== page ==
We’ve seen climbers set ambitious goals for the Himalaya before, but Canadian Nick Cienski has set the bar high for 2015. Nick is preparing to launch the 6 Summit Challenge, during which he will attempt to summit six 8000-meter peaks in a single year, a feat that has never been accomplished before.
The challenge will begin in Nepal this spring, where Nick will first attempt to summit Lhotse, the 8516 meter (27,940 ft) neighbor to Mt. Everest. His current plan to top out on that mountain in early May, then descend to Camp 2 where he’ll rest before going back up to attempt to summit Everest (8848 m/29,029 ft) sometime around mid-May. After that, he’ll descend once again, take a brief rest, and then fly to Base Camp on Makalu (8481 m/27,825 ft) where he’ll go for his third 8000-meter peak in as many weeks.
With those three mountains out of the way, and with the summer Monsoon arriving in the Himalaya, Nick will take a much deserved break before returning in the fall for his second set of mountains. He’ll use a similar approach as in the spring, first attempting Cho Oyu (8201 m/26,906 ft) before moving on to Shishapangma (8013 m/26,289 ft) and Manaslu (8156 m/26,759 ft). The exact timeline for those climbs hasn’t been set just yet, but they should all take place during the stable weather conditions that return to the Himalaya post-Monsoon in the autumn.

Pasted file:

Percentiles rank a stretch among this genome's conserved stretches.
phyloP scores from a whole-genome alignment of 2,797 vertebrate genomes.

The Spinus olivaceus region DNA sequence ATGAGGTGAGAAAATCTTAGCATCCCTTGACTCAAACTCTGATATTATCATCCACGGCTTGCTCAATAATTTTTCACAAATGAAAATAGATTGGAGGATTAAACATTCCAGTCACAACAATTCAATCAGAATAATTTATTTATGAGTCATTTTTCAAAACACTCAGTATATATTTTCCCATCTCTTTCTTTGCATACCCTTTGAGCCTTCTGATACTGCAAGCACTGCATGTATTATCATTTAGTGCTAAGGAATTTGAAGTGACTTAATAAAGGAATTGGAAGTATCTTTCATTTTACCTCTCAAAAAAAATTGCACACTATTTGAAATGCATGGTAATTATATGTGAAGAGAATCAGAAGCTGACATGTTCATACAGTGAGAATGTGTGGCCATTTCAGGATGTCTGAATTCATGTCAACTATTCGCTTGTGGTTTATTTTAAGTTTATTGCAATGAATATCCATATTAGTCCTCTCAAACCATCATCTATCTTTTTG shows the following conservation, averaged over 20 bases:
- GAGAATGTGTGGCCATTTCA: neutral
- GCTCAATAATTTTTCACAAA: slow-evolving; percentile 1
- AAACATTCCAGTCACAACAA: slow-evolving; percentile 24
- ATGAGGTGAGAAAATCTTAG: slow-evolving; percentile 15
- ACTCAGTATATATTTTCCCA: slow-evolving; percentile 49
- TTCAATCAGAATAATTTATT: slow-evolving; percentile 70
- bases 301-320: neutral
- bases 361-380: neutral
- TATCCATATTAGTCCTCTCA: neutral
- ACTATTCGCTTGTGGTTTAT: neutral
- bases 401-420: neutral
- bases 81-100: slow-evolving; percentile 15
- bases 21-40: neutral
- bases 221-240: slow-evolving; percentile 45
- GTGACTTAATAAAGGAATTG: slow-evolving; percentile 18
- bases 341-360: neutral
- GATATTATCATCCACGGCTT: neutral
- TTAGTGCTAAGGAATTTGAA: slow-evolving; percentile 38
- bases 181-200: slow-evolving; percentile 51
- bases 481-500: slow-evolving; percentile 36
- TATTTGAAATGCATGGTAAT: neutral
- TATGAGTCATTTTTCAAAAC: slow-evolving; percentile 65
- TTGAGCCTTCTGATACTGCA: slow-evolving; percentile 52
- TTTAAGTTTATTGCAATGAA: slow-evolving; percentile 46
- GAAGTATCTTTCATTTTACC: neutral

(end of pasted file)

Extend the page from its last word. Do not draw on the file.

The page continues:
Nick is undertaking the 6 Summit Challenge in an effort to raise funds and awareness of Mission 14, a nonprofit dedicated to battling human trafficking around the globe. The 6 Summit Challenge will be used as way to draw attention to this troubling practice, and to help Mission 14 and its partners to work to stamp out the illegal trade of human beings that is all too common in certain parts of the world.
As you can imagine, climbing three 8000-meter peaks back-to-back-to-back in the spring and the fall will be a logistical challenge unlike any other. During both of those time frames there will be three independent teams working on each mountain. Those teams will establish each of the camps, fix the ropes to the summit, and prepare for Nick’s climbs. Meanwhile, he’ll first focus on acclimatizing on one of those peaks before he launches his summit bids. He will be climbing with bottled oxygen above 8000 meters on each of these mountains, and the logistical support for the expeditions is being handled by the very experienced team from Himalayan Experience.
With the spring climbing season in the Himalaya just a few weeks away at this point, Nick is just one of many climbers getting ready to depart for Nepal. By the first of April, Kathmandu will be crawling with new arrivals as the new season begins to get underway. I’ll be keeping a close eye on his progress, and posting regular updates as the season unfolds. Stay tuned for what promises to be a very interesting couple of months once again.
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